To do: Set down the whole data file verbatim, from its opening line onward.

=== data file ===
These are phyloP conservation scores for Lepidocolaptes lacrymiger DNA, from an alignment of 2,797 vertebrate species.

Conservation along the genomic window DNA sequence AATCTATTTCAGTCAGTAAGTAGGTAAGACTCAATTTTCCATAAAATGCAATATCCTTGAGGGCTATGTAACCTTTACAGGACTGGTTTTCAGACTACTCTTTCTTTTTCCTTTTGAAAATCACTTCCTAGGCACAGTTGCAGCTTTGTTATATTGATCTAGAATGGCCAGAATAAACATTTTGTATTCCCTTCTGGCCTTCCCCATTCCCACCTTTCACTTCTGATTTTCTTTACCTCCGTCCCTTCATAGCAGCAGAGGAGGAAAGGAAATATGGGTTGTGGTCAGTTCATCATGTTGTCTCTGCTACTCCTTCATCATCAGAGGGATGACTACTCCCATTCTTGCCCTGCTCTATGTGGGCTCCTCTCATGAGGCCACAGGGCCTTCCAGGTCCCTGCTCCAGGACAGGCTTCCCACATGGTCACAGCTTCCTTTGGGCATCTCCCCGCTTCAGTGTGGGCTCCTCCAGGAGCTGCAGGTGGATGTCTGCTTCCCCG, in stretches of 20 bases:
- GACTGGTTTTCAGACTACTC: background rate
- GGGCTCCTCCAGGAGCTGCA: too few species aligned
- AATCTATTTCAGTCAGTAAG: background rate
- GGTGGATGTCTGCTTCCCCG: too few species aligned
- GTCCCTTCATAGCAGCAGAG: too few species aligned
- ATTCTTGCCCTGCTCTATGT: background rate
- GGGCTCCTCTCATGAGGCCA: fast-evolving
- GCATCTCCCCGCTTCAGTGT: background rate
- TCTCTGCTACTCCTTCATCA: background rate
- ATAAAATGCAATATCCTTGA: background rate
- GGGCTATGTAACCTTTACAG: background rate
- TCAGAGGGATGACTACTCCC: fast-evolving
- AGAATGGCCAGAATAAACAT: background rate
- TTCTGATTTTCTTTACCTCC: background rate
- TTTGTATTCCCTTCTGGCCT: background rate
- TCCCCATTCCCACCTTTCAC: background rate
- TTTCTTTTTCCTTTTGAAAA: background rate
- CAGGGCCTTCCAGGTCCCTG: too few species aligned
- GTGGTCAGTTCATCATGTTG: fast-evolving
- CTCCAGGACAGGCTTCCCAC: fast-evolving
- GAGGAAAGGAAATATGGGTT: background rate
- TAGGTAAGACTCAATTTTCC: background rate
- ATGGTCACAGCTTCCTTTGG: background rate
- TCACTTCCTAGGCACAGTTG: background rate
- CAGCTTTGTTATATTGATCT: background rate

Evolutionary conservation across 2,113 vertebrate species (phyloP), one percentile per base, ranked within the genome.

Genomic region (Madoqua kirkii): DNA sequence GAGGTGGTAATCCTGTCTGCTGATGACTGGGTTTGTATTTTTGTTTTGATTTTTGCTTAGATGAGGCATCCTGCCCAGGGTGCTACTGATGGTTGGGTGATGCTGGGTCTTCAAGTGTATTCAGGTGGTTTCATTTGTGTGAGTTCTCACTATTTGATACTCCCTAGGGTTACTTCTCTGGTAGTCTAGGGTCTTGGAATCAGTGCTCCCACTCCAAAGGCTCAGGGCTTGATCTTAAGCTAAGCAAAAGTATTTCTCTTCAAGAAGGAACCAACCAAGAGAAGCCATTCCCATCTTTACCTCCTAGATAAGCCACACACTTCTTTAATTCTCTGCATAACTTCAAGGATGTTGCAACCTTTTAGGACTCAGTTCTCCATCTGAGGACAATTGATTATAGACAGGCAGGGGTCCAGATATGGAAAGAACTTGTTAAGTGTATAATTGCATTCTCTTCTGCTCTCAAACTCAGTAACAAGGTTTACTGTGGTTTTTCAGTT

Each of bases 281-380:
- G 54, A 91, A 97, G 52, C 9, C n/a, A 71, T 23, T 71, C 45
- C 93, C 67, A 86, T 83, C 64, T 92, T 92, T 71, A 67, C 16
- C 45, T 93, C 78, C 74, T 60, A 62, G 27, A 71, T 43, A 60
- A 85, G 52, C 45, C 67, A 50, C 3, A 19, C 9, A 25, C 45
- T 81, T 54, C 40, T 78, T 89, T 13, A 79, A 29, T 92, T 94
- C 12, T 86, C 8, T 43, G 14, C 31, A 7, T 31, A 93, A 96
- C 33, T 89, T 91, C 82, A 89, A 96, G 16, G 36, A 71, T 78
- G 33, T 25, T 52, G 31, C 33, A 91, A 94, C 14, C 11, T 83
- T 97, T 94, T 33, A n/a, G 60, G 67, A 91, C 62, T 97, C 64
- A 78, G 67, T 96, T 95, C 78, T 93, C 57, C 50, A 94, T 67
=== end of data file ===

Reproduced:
These are phyloP conservation scores for Lepidocolaptes lacrymiger DNA, from an alignment of 2,797 vertebrate species.

Conservation along the genomic window DNA sequence AATCTATTTCAGTCAGTAAGTAGGTAAGACTCAATTTTCCATAAAATGCAATATCCTTGAGGGCTATGTAACCTTTACAGGACTGGTTTTCAGACTACTCTTTCTTTTTCCTTTTGAAAATCACTTCCTAGGCACAGTTGCAGCTTTGTTATATTGATCTAGAATGGCCAGAATAAACATTTTGTATTCCCTTCTGGCCTTCCCCATTCCCACCTTTCACTTCTGATTTTCTTTACCTCCGTCCCTTCATAGCAGCAGAGGAGGAAAGGAAATATGGGTTGTGGTCAGTTCATCATGTTGTCTCTGCTACTCCTTCATCATCAGAGGGATGACTACTCCCATTCTTGCCCTGCTCTATGTGGGCTCCTCTCATGAGGCCACAGGGCCTTCCAGGTCCCTGCTCCAGGACAGGCTTCCCACATGGTCACAGCTTCCTTTGGGCATCTCCCCGCTTCAGTGTGGGCTCCTCCAGGAGCTGCAGGTGGATGTCTGCTTCCCCG, in stretches of 20 bases:
- GACTGGTTTTCAGACTACTC: background rate
- GGGCTCCTCCAGGAGCTGCA: too few species aligned
- AATCTATTTCAGTCAGTAAG: background rate
- GGTGGATGTCTGCTTCCCCG: too few species aligned
- GTCCCTTCATAGCAGCAGAG: too few species aligned
- ATTCTTGCCCTGCTCTATGT: background rate
- GGGCTCCTCTCATGAGGCCA: fast-evolving
- GCATCTCCCCGCTTCAGTGT: background rate
- TCTCTGCTACTCCTTCATCA: background rate
- ATAAAATGCAATATCCTTGA: background rate
- GGGCTATGTAACCTTTACAG: background rate
- TCAGAGGGATGACTACTCCC: fast-evolving
- AGAATGGCCAGAATAAACAT: background rate
- TTCTGATTTTCTTTACCTCC: background rate
- TTTGTATTCCCTTCTGGCCT: background rate
- TCCCCATTCCCACCTTTCAC: background rate
- TTTCTTTTTCCTTTTGAAAA: background rate
- CAGGGCCTTCCAGGTCCCTG: too few species aligned
- GTGGTCAGTTCATCATGTTG: fast-evolving
- CTCCAGGACAGGCTTCCCAC: fast-evolving
- GAGGAAAGGAAATATGGGTT: background rate
- TAGGTAAGACTCAATTTTCC: background rate
- ATGGTCACAGCTTCCTTTGG: background rate
- TCACTTCCTAGGCACAGTTG: background rate
- CAGCTTTGTTATATTGATCT: background rate

Evolutionary conservation across 2,113 vertebrate species (phyloP), one percentile per base, ranked within the genome.

Genomic region (Madoqua kirkii): DNA sequence GAGGTGGTAATCCTGTCTGCTGATGACTGGGTTTGTATTTTTGTTTTGATTTTTGCTTAGATGAGGCATCCTGCCCAGGGTGCTACTGATGGTTGGGTGATGCTGGGTCTTCAAGTGTATTCAGGTGGTTTCATTTGTGTGAGTTCTCACTATTTGATACTCCCTAGGGTTACTTCTCTGGTAGTCTAGGGTCTTGGAATCAGTGCTCCCACTCCAAAGGCTCAGGGCTTGATCTTAAGCTAAGCAAAAGTATTTCTCTTCAAGAAGGAACCAACCAAGAGAAGCCATTCCCATCTTTACCTCCTAGATAAGCCACACACTTCTTTAATTCTCTGCATAACTTCAAGGATGTTGCAACCTTTTAGGACTCAGTTCTCCATCTGAGGACAATTGATTATAGACAGGCAGGGGTCCAGATATGGAAAGAACTTGTTAAGTGTATAATTGCATTCTCTTCTGCTCTCAAACTCAGTAACAAGGTTTACTGTGGTTTTTCAGTT

Each of bases 281-380:
- G 54, A 91, A 97, G 52, C 9, C n/a, A 71, T 23, T 71, C 45
- C 93, C 67, A 86, T 83, C 64, T 92, T 92, T 71, A 67, C 16
- C 45, T 93, C 78, C 74, T 60, A 62, G 27, A 71, T 43, A 60
- A 85, G 52, C 45, C 67, A 50, C 3, A 19, C 9, A 25, C 45
- T 81, T 54, C 40, T 78, T 89, T 13, A 79, A 29, T 92, T 94
- C 12, T 86, C 8, T 43, G 14, C 31, A 7, T 31, A 93, A 96
- C 33, T 89, T 91, C 82, A 89, A 96, G 16, G 36, A 71, T 78
- G 33, T 25, T 52, G 31, C 33, A 91, A 94, C 14, C 11, T 83
- T 97, T 94, T 33, A n/a, G 60, G 67, A 91, C 62, T 97, C 64
- A 78, G 67, T 96, T 95, C 78, T 93, C 57, C 50, A 94, T 67